US 4726878 A
A method for etching patterns on the interior surface of narrow metal tubes. A thin tube having a narrow internal diameter is dipped into a maskant solution to a depth equal to the distance from the tube end etching is to be stopped. A thixotropic maskant having high edge thickness along the dipped edge is required. The shaft is removed from the maskant and dried. Plural dips to increase maskant thickness may be used, if desired. Both ends of the tube may be dipped to localize the area to be etched away from both ends. The tube is placed in an etching solution which is agitated and replenished as desired. After a suitable period, the tube is removed from the etchant, rinsed, dried and the maskant peeled away. A sharp, even, etched edge results, with a smooth fillet and no leaks of etchant through the maskant. The quality of the etch will be greatly increased where an iron-nickel-chromium alloy such as 718 Inconel is being etched by maintaining the metal ion ratio of the etchant at from about 50 to 60 g/l for the iron ion and from about 35 to 49 g/l for the nickel ion, with the grams per liter of the nickel ion always less than the iron ion.
1. A method for chemically etching away metal from the interior wall of a narrow metal tube at a location spaced from the end of the tube which comprises:
dipping a narrow metal tube at least once into a thixotropic maskant solution to a depth equal to the distance from the tube end to where etching is to be stopped to provide a deposited layer of maskant having an edge adjacent the point where etching is to be stopped;
said maskant being selected to provide relatively high edge thickness along the maskant edge, the maskant thickness near said edge being at least about 80% of the maskant thickness 6 or more inches from said edge;
drying said maskant after each dip;
placing said tube in an etchant solution for a period sufficient to permit said etchant to etch the unmasked tube interior wall to the desire extent;
rinsing said tube interior to remove residual etchant solution; and
peeling away said maskant;
whereby a sharp, even etched edge with a smooth fillet is produced at said maskant edge, and there is no damage from etchant leaking through said maskant there is.
2. The method according to claim 1 wherein said tube is dipped into said maskant to the same depth and dried up to four times.
3. The method according to claim 1 wherein both ends of said tube are dipped in said maskant so that an area of the tube interior wall spaced from both tube ends is etched.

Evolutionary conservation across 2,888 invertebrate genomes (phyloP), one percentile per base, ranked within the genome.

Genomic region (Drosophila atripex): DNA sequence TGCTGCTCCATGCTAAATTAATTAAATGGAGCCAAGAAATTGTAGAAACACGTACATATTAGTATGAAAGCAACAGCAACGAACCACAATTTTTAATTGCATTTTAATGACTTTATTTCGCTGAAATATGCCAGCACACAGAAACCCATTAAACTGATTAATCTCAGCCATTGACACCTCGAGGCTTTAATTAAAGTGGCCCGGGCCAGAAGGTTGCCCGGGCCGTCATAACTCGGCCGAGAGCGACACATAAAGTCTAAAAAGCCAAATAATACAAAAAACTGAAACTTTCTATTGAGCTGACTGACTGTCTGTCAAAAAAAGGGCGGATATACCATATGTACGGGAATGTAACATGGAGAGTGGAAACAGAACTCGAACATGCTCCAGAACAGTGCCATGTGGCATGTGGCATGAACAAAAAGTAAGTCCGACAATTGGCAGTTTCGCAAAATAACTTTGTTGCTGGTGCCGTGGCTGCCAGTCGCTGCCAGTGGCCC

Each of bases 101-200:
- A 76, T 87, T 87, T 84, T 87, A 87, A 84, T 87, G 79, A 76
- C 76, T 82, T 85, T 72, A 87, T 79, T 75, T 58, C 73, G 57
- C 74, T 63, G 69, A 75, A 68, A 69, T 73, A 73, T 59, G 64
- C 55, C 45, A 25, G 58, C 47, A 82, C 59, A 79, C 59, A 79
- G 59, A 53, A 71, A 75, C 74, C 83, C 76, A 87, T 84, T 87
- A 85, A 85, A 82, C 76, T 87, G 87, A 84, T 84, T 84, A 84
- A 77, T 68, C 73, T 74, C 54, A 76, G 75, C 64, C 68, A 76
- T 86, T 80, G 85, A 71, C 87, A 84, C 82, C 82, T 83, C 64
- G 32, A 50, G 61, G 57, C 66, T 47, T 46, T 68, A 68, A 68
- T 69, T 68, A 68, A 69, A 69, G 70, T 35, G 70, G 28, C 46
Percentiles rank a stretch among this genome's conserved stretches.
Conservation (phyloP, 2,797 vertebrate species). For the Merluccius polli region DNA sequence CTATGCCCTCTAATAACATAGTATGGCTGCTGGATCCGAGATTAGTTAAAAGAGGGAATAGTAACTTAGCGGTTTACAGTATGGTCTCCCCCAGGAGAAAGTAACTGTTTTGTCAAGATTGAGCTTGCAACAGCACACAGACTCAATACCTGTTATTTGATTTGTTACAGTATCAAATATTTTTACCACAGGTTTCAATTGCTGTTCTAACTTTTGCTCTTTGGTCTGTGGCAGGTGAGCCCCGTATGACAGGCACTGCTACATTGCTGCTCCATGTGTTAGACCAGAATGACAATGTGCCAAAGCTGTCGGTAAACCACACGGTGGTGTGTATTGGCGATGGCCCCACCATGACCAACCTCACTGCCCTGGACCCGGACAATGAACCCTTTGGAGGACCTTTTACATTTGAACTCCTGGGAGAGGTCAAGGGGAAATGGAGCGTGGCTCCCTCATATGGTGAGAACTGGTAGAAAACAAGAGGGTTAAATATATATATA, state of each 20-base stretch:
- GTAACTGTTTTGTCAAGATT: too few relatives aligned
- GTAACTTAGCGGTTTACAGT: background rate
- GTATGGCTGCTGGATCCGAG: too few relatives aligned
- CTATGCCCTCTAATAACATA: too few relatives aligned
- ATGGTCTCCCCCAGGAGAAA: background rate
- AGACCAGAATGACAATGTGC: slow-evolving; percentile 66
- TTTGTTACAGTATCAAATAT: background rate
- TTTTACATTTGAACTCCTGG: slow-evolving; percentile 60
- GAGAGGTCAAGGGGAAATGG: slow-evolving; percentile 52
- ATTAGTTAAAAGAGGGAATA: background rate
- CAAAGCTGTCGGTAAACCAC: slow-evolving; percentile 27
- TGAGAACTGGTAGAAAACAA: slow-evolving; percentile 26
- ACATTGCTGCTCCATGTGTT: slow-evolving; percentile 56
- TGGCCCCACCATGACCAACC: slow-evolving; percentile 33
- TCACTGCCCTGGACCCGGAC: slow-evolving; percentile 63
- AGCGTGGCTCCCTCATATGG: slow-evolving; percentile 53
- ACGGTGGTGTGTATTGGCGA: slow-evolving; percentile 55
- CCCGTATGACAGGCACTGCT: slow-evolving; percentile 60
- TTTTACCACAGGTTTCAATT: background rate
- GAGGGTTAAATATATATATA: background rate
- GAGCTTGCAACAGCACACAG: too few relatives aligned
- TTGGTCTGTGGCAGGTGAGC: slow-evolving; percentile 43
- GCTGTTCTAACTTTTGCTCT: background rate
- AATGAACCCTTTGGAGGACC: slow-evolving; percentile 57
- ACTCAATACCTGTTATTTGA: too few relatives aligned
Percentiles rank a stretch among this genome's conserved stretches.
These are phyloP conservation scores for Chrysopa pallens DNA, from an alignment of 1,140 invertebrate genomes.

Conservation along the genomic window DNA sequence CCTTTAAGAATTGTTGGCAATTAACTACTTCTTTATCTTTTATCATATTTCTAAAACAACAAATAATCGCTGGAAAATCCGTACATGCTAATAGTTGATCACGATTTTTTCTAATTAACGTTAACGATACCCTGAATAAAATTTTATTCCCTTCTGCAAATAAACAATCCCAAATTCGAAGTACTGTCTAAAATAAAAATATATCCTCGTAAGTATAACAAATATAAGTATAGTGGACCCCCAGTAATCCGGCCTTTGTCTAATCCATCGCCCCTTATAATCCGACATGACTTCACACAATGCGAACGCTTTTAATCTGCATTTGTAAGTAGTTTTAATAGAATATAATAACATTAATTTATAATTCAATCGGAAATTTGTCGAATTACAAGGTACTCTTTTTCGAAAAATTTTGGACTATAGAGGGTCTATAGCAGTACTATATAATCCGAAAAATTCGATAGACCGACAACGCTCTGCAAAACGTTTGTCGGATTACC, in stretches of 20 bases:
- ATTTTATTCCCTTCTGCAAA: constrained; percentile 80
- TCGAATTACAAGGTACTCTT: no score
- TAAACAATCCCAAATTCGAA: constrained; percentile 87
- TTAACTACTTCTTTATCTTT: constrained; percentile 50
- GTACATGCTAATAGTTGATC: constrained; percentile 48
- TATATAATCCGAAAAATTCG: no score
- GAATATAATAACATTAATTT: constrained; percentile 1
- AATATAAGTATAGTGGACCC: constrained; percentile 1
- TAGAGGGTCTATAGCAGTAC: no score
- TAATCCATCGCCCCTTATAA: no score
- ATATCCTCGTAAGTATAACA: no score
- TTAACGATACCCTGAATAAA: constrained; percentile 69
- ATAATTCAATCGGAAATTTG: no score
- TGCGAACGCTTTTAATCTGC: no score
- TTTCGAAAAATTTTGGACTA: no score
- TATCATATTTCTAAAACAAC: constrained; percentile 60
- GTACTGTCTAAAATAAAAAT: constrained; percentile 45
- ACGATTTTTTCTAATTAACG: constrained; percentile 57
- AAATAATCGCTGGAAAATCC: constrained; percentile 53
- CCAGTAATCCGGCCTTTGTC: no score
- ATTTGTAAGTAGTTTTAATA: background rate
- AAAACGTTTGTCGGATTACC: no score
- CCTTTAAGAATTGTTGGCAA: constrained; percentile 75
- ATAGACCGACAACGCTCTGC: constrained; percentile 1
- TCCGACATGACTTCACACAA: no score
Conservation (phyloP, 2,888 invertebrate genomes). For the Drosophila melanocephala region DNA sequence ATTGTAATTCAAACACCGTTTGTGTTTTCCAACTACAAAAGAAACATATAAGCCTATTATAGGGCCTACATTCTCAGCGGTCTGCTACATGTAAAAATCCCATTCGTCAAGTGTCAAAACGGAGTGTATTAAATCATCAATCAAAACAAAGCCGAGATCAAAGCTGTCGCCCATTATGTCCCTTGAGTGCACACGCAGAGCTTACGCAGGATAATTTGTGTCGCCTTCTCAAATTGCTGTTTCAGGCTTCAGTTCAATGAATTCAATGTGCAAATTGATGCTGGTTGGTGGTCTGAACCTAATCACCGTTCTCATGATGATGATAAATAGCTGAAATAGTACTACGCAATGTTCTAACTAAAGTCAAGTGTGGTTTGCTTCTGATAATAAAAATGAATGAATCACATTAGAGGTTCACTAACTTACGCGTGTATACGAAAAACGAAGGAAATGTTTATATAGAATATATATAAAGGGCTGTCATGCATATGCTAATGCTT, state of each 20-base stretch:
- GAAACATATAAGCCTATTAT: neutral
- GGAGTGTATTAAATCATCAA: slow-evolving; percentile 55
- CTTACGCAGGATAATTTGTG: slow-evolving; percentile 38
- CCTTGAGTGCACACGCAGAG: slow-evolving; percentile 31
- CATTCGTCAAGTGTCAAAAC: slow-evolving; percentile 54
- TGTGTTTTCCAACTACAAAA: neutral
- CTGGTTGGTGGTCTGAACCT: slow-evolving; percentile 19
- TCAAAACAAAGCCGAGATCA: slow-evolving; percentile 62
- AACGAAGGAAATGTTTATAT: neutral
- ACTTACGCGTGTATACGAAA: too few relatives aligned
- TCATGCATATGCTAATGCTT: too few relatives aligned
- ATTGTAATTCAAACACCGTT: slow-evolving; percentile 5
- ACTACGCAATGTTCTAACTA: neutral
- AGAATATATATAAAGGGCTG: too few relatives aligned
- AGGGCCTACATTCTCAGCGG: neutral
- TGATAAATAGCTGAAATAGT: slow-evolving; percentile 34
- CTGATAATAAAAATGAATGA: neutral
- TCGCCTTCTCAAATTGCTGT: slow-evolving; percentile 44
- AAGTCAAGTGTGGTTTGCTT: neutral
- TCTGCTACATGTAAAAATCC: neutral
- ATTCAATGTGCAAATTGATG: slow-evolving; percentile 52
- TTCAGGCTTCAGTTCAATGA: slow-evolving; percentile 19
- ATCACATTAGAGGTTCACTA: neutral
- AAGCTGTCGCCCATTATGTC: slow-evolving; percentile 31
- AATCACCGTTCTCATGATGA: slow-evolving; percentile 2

4. The method according to claim 1 wherein the metal of said tube is an iron-nickel-chromium alloy, and the metal ion ratio of said etchant is maintained at from about 50 to 60 grams per liter for the iron ion and from about 35 to 49 grams per liter for the nickel ion, with the grams per liter of the nickel ion maintained at all times less than for the iron ion.
5. The method according to claim 1 wherein the thickness of said dry maskant in the immediate vicinity of the edge is about 0.015 inch.
This invention relates in general to chemical etching of metals and, more specifically, to improvements in the etching of portions the interior walls of narrow metal tubes.
Chemical etching processes in which a pattern of etchant-resistant maskant is placed over a metal surface, the surface is immersed in an etching solution which dissolves the exposed metal to the desired depth, the surface is removed and rinsed and the maskant is removed have long been known. This has been found to be very effective in producing precise patterns and of removing excess metal to reduce the weight of structures, especially those used in aerospace products.
Weight saving is very important in aircraft to reduce the energy consumed in flight. Attempts have been made to chemically etch interior surfaces in aircraft engine shafts which require a high tolerance cylindrical exterior surface and greater strength near the ends, but less strength near the centers. Such tubular shafts have been dipped into a maskant (one or both ends) to leave a central area exposed. The tube is immersed in an etchant which etches the tube interior, significantly reducing weight. Unfortunately, this process has had a number of problems with very irregular edges on the etched area, poor fillets along the edges of the etched area and etch leaks through the maskant near the etched area.